Triple-negative breast cancer patient Homa Sadat: What I learned
January 22, 2015 | by Nicole White
No one ever plans to have cancer – and there’s never a good time. For Homa Sadat, her cancer came at a particularly bad time: just one year after losing her father to the pancreatic cancer he had battled for two years.
She was working a grueling schedule managing three commercial office buildings. She’d just started dating someone very promising – and her family was still mourning her father.
Sadat, now 30, was 27 when she first found a lump in her breast. She called it to her doctor’s attention, but her concerns were dismissed. She couldn’t have cancer, her doctor said. She was too young. Six months later, a shooting pain prompted her to insist on a biopsy that found breast cancer. Specifically, she had triple-negative breast cancer – the hardest type to treat, because it doesn't respond to any current targeted therapies.
Sadat considered other caregivers, but ultimately chose the Breast Cancer Program at City of Hope because of her confidence in her oncologist, George Somlo, M.D., professor in the departments of Medical Oncology and Therapeutics Research and Hematology and Hematopoietic Cell Transplantation. One of Somlo’s areas of research interest is triple-negative breast cancer. Sadat volunteered for a Phase II clinical trial that combined carboplatin and a novel nano-particle drug called nab-paclitaxel. The trial called for her to undergo 16 weeks of chemotherapy before having surgery to address her cancer.
Halfway through chemotherapy regimen, she had a extremely welcome surprise.
“I went in for an ultrasound-guided biopsy, and they said there’s nothing to biopsy,” Sadat said. “They couldn’t find the tumor.”
She continued the treatment for another 8 weeks and in January of 2013, she underwent surgery at City of Hope to remove the part of her breast tissue that initially had contained the breast tumor, as well as several lymph nodes. No cancer cells were found in the removed tissues: Sadat’s cancer had gone into complete remission.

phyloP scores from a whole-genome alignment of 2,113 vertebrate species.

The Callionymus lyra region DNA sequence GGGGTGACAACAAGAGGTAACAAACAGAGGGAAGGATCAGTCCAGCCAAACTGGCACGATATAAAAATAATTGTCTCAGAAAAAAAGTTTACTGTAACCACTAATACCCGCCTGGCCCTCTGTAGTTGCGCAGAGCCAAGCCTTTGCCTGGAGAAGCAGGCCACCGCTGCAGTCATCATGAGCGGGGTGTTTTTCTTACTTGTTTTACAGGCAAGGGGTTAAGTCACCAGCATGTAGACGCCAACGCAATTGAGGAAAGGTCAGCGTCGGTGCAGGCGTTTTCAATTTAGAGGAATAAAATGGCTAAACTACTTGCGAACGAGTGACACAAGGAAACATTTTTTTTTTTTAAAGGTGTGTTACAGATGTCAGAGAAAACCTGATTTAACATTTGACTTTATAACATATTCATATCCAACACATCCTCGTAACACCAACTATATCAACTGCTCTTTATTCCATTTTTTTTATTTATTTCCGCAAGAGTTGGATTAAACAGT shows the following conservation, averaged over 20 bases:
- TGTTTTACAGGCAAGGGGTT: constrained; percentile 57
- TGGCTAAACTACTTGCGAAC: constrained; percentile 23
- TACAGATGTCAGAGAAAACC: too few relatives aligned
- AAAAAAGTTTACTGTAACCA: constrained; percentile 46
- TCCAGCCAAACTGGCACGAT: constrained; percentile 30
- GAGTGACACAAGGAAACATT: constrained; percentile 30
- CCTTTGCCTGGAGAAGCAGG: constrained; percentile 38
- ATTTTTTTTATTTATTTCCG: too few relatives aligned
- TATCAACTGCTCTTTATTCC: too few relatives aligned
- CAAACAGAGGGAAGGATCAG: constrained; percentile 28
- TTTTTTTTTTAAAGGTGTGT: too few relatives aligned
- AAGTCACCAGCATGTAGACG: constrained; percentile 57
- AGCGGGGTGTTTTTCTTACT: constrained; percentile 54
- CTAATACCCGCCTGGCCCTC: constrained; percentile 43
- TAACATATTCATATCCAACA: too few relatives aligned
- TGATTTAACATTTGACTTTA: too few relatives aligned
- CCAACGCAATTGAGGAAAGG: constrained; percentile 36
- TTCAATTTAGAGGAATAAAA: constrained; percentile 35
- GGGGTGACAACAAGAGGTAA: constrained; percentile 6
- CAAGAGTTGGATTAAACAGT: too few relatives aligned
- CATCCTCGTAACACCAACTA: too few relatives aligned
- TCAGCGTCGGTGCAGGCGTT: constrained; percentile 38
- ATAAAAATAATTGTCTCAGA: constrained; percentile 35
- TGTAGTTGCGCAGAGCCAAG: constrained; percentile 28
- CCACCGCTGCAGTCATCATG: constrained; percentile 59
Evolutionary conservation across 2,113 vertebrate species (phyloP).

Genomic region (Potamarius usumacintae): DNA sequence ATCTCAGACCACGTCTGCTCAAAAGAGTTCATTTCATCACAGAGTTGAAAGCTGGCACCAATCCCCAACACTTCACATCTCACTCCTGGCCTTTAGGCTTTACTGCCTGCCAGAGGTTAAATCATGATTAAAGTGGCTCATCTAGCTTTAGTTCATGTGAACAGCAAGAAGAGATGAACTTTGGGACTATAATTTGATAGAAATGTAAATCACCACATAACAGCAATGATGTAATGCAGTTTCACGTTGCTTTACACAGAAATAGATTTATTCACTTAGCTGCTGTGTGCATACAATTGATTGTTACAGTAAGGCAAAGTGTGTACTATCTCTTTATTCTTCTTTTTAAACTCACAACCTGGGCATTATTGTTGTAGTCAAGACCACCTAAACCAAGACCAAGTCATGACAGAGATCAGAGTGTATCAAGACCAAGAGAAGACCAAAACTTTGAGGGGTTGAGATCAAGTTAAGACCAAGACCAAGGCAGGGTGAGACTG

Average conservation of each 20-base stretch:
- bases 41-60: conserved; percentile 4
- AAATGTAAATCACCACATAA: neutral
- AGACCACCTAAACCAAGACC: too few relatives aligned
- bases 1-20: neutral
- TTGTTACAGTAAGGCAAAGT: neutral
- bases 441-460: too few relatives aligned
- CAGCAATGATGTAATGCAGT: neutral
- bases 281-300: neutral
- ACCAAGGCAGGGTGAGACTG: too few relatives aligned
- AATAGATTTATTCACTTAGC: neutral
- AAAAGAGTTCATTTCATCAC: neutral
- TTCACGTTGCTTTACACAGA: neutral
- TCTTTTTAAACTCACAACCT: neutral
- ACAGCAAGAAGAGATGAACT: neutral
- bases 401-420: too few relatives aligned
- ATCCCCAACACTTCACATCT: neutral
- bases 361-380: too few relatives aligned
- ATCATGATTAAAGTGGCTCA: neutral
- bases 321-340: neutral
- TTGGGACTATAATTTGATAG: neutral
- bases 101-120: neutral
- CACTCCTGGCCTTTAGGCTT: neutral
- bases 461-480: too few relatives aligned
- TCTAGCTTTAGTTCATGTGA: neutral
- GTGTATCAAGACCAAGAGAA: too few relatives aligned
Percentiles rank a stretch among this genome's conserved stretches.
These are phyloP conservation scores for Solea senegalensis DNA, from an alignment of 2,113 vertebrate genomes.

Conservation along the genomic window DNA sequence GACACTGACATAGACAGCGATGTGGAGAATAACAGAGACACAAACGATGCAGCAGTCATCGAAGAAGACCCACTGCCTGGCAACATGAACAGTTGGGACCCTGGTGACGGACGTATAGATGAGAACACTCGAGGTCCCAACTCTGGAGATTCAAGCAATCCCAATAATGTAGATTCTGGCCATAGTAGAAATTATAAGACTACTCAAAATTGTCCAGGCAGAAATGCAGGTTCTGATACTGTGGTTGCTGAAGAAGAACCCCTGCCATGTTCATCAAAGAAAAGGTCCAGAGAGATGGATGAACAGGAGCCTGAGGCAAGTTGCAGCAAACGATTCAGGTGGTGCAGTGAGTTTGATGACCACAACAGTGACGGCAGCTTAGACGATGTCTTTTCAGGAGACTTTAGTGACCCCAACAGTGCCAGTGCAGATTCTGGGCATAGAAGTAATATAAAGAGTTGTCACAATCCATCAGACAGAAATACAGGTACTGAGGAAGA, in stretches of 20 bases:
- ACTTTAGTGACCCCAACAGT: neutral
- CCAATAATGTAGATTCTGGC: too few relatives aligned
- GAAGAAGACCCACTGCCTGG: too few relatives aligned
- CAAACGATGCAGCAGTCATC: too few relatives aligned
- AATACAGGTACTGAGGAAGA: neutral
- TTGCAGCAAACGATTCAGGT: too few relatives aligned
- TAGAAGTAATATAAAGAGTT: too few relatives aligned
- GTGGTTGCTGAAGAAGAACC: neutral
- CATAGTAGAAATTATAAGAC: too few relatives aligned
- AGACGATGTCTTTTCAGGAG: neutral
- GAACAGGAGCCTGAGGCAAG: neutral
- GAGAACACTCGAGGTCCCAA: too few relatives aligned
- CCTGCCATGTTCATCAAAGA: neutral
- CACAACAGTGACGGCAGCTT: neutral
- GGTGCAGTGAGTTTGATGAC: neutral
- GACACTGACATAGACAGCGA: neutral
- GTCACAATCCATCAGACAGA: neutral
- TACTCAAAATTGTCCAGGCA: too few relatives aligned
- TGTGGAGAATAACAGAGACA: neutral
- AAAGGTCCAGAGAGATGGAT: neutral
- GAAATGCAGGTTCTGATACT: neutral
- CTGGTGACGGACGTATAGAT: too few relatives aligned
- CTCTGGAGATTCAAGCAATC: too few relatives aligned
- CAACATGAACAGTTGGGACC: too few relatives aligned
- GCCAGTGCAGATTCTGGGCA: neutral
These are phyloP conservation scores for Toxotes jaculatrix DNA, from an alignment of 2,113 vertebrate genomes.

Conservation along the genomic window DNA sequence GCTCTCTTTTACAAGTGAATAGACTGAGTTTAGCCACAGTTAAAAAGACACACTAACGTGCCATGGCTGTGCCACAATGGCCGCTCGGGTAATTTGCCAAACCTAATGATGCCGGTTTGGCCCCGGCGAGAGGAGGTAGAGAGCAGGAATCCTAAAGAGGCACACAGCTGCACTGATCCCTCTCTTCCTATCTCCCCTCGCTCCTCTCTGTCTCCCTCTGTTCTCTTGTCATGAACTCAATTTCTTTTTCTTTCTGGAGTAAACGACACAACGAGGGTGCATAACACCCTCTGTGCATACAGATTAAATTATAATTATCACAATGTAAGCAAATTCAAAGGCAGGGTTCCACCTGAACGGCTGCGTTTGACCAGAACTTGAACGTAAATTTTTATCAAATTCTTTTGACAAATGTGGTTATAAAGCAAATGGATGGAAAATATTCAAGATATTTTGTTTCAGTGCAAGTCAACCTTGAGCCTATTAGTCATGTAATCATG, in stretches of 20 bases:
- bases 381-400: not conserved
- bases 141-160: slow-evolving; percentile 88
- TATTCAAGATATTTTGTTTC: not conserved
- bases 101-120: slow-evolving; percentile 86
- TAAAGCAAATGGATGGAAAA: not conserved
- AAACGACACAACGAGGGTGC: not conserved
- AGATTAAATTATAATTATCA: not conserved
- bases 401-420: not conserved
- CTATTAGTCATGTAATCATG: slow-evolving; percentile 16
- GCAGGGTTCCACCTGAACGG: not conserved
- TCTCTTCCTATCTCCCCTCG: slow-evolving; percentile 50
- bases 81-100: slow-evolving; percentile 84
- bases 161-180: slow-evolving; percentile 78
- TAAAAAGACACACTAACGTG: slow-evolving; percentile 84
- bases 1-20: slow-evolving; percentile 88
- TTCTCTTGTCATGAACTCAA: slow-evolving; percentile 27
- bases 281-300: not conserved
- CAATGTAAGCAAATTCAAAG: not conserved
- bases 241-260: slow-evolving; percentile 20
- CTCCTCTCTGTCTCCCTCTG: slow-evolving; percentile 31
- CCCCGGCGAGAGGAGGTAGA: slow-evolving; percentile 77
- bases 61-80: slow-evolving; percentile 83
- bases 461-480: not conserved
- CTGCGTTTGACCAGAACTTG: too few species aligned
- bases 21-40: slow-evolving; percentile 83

Joey Wahidi, whom she’d started dating before her diagnosis, helped her throughout her treatment, which Sadat finally completed in April 2013. Just over a year later, the couple married in an August wedding. Now they live in Irvine and hope to start a family soon.
“The idea of an exciting future with Joey and getting married to him is what encouraged me to be strong and fight this battle,” Sadat said. “He gave me hope.”
Her family was also important to her recovery. Sadat has five brothers, including a twin brother, and two sisters. She lived across from her mother’s house, and her mother would cook fresh food and bring it to her. Sadat said she is incredibly grateful for their help, support, and prayers.
“I remember waking up from sleep the day after my surgery and as I opened my eyes, I saw my brother Hamid standing over me and praying,” she said. “It was such a heartwarming moment.”
Sadat offers this advice to others confronting cancer:
Don’t think negatively. “You can’t see it as a punishment from God or ask why you’re going through this,” she said. “This whole experience has made me into a better person, a stronger person, a smarter person.”
Don’t hesitate to get a second opinion. Sadat said the first oncologist she saw showed her long lists of chemotherapy options and all of their side effects, which was overwhelming. “It freaked me out,” she said. You deserve a doctor you feel confident in and who you believe is invested in your care.
Don’t wait to have a lump checked out – even if you’re young. Sadat said she was angry for some time that she ignored her cancer for six months, and she now urges women who find an irregularity in their breast to not put off seeing a doctor, having it checked and demanding it be taken seriously – at any age.
“Eat like it’s medicine.” Sadat said that she, like many patients in chemotherapy, often did not feel like eating or drinking, but that nourishment is vital. “It’s so hard to eat,” she said. “But the times I felt very sick and the one time I threw up from the chemo was because I didn’t eat. If you don’t eat, you’re going to get sick.” She began making herself fresh juices with green vegetables and fruits.
Drinking lots of water also helped, and ginger was a comfort to her during her treatment. “Boil it in water and drink it with tea,” she suggested.
When you can manage it, pretend like you don’t have cancer. Let friends and loved ones visit. Get out of the house. “Just do it,” she said. “I would wear my wigs and go out. I would go shopping. I would try to live my life as if I didn’t have cancer.”
And one last piece of advice for those who have a friend or loved one with cancer:
Don’t ask if the patient needs anything. Just do something for them. Afraid she would burden her family – still reeling from the death of her father – Sadat was hesitant to ask for help. Friends would say all the time “Let me know if I can help,” but she was shy about asking. The friends who helped her most didn’t ask permission, like her friend who drove her to appointments and another who would just bring her food. “If I wasn’t there, she would leave it and text me.”
Learn more about becoming a patient or getting a second opinion at City of Hope by visiting our website or by calling 800-826-HOPE (4673). City of Hope staff will explain what's required for a consult at City of Hope and help you determine, before you come in, whether or not your insurance will pay for the appointment.